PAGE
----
A Tenant in Common (TIC) property is one in which an investor owns an undivided fractional interest in an entire property and shares in the pro-rata portion of the net income, depreciation, amortization, and property appreciation. The investor receives a separate deed and title insurance for its percentage interest in the property. Each tenant in common is entitled to share with the other tenants the possession of the whole parcel and has the associated rights to a proportionate share of rents or profits from the property, to transfer the interest, and to demand a partition of the property. These rights generally provide a tenant in common many, but not all, of the benefits of sole ownership of real property.
Because TIC opportunities are often “packaged” by a sponsor with management and financing in place, TICs offer efficiencies in the identification, acquisition, financing, closing, and operating stages of real estate ownership.
TIC properties provide an opportunity for diversification, and low equity requirements that may allow smaller individual investors to invest in large institutional investment properties. But, TICs involve additional costs over the costs of direct ownership. Income generated from a TIC property can often be sheltered from tax through using depreciation and interest deductions.*
Section 1031 exchanges may include acquisition of real estate interest through Tenant in Common (TIC) ownership.
Generally, 1031 exchanges and TICs are attractive in that they allow:
1. Greater investment – Because capital gains taxes are deferred, the investor has a higher adjusted basis, creating greater leverage, than if the tax liability was paid on a current basis. This may increase the investor’s available equity for reinvestment.
2. Diversification – One large property can be exchanged into many TIC properties, offering additional asset and geographical diversification.
3. Compounding Effect – A property owner who conducts multiple 1031 exchanges and makes unrealized gains on each exchange will be able to reinvest the deferred capital gains on each subsequent exchange. A property owner who holds exchanged property until death avoids the deferred tax liability and his or her heirs inherit the property with a “stepped-up” tax basis.
4. Pricing Flexibility – An investor can experience greater pricing flexibility because the sale price of the relinquished property will not need to be inflated to cover capital gains taxes. This enables the seller to have increased flexibility with the selling price on the relinquished property without requiring the investor to contribute additional cash to defer capital gains taxes.
5. Property Life – An investor can exchange property that has reached a plateau for one that is on an upswing; an unproductive property can be exchanged for an income-producing property; a property that has been depreciated can be exchanged for a more expensive property which has more room for additional depreciation.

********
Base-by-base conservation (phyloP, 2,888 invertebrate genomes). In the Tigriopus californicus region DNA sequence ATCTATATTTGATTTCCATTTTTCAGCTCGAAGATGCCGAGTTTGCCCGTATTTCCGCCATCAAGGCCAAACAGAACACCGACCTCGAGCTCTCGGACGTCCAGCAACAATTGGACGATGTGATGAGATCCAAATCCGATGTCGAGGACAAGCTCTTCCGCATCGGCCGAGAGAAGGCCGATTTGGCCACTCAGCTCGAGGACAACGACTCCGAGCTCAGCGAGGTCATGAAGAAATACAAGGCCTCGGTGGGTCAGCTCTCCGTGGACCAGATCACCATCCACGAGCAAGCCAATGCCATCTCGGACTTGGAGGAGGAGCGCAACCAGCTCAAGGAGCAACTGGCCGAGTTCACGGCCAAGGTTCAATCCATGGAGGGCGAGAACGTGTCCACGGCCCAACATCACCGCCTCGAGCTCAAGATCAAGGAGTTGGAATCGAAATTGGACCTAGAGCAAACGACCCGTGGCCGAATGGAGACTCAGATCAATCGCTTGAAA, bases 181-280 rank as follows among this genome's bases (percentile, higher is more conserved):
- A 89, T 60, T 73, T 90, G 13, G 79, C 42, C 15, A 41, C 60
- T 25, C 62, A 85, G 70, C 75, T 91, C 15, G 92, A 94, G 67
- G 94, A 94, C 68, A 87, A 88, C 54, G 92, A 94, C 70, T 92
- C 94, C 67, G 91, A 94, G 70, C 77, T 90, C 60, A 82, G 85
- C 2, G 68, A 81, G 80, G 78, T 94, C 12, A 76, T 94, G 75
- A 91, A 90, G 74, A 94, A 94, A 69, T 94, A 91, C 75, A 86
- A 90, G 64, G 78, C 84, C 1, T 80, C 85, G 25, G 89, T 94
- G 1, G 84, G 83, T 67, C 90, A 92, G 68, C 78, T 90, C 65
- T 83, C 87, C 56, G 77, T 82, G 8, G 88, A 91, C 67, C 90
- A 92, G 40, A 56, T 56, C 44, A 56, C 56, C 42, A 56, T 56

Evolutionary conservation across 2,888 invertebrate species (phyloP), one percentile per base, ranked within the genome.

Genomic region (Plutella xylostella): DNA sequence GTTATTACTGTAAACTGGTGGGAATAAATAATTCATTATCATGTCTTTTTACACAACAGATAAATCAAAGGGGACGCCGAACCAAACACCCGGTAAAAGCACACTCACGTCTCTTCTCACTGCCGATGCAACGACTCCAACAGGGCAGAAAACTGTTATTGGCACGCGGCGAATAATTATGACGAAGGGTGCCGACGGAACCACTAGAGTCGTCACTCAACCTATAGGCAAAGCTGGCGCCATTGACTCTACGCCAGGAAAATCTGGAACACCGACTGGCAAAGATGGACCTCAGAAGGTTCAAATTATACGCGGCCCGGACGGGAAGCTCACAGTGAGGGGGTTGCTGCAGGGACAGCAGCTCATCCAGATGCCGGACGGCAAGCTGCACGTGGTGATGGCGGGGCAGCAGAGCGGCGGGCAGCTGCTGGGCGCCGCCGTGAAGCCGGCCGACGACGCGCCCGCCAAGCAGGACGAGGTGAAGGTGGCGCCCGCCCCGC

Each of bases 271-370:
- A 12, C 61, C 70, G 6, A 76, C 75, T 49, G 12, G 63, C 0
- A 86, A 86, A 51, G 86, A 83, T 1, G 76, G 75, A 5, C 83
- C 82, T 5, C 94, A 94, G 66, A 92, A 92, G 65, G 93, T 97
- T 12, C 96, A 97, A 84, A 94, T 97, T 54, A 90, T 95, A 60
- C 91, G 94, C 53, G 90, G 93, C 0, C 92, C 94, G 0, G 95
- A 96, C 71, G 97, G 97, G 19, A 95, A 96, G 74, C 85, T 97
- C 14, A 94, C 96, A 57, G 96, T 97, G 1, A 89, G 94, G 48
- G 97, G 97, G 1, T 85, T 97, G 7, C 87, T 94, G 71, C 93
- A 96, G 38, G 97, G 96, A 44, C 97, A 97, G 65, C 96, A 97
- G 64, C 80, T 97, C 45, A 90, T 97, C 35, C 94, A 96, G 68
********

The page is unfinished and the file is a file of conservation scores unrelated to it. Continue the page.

6. Institutional-Grade Properties – An investor can access ownership in larger commercial properties that have traditionally been accessible only to very wealthy individuals, pension funds, insurance companies, and other institutional investors. TICs may allow a client access to ownership in commercial properties that they may not otherwise be able to afford.
7. Access to Pre-packaged Choices – Archer has relations with sponsors who are offering properties for which they have generally already arranged financing, completed initial due diligence, and commissioned appraisals and environmental reports, prior to the property being presented to investors.
As with any investment, 1031 exchanges and TICs have certain risks:
1. Fees and Expenses – The cost to acquire a TIC interest may be more than purchasing a property outright because of additional expenses of making the property available to multiple co-owners and marketing it in the form of a private security offering, including brokerage fees, which may outweigh the benefits of tax deferral.
2. Past Performance – Past performance does not ensure or indicate future earnings, and property appreciation is not guaranteed. Principal reduction or loss may occur depending on the performance of the underlying real estate.
3. Tax Status – The1031 exchange program through a TIC is a structured investment based on Revenue Procedure 2002-22; current applicable laws may not remain in effect. If laws are changed, or if the IRS determines that the requirements of Section 1031 have not been met, there is a possibility of other ramifications such as back pay under different tax provisions, and immediate tax liabilities, including tax penalties.
4. Real Estate Risks – TIC interests are direct investments in real estate and are subject to all risks of owning, operating and disposing of real estate. Results from investing in real estate vary through cyclical economic times.
5. Reliance Upon Others – An investor purchasing TIC interests relies upon the sponsor and property manager to make day-to-day decisions related to the property. Other decisions may require unanimous approval from co-tenants.
6. Illiquidity – A TIC interest is an investment in real estate, subject to a tenants-in-common agreement, and is an illiquid investment. There is currently no established secondary market for the resale of TIC interests.
7. Suitability – TIC investments may not be suitable for all 1031 exchange investors.
8. Conflicts of Interest – Conflicts of interest may exist that could adversely affect the investment.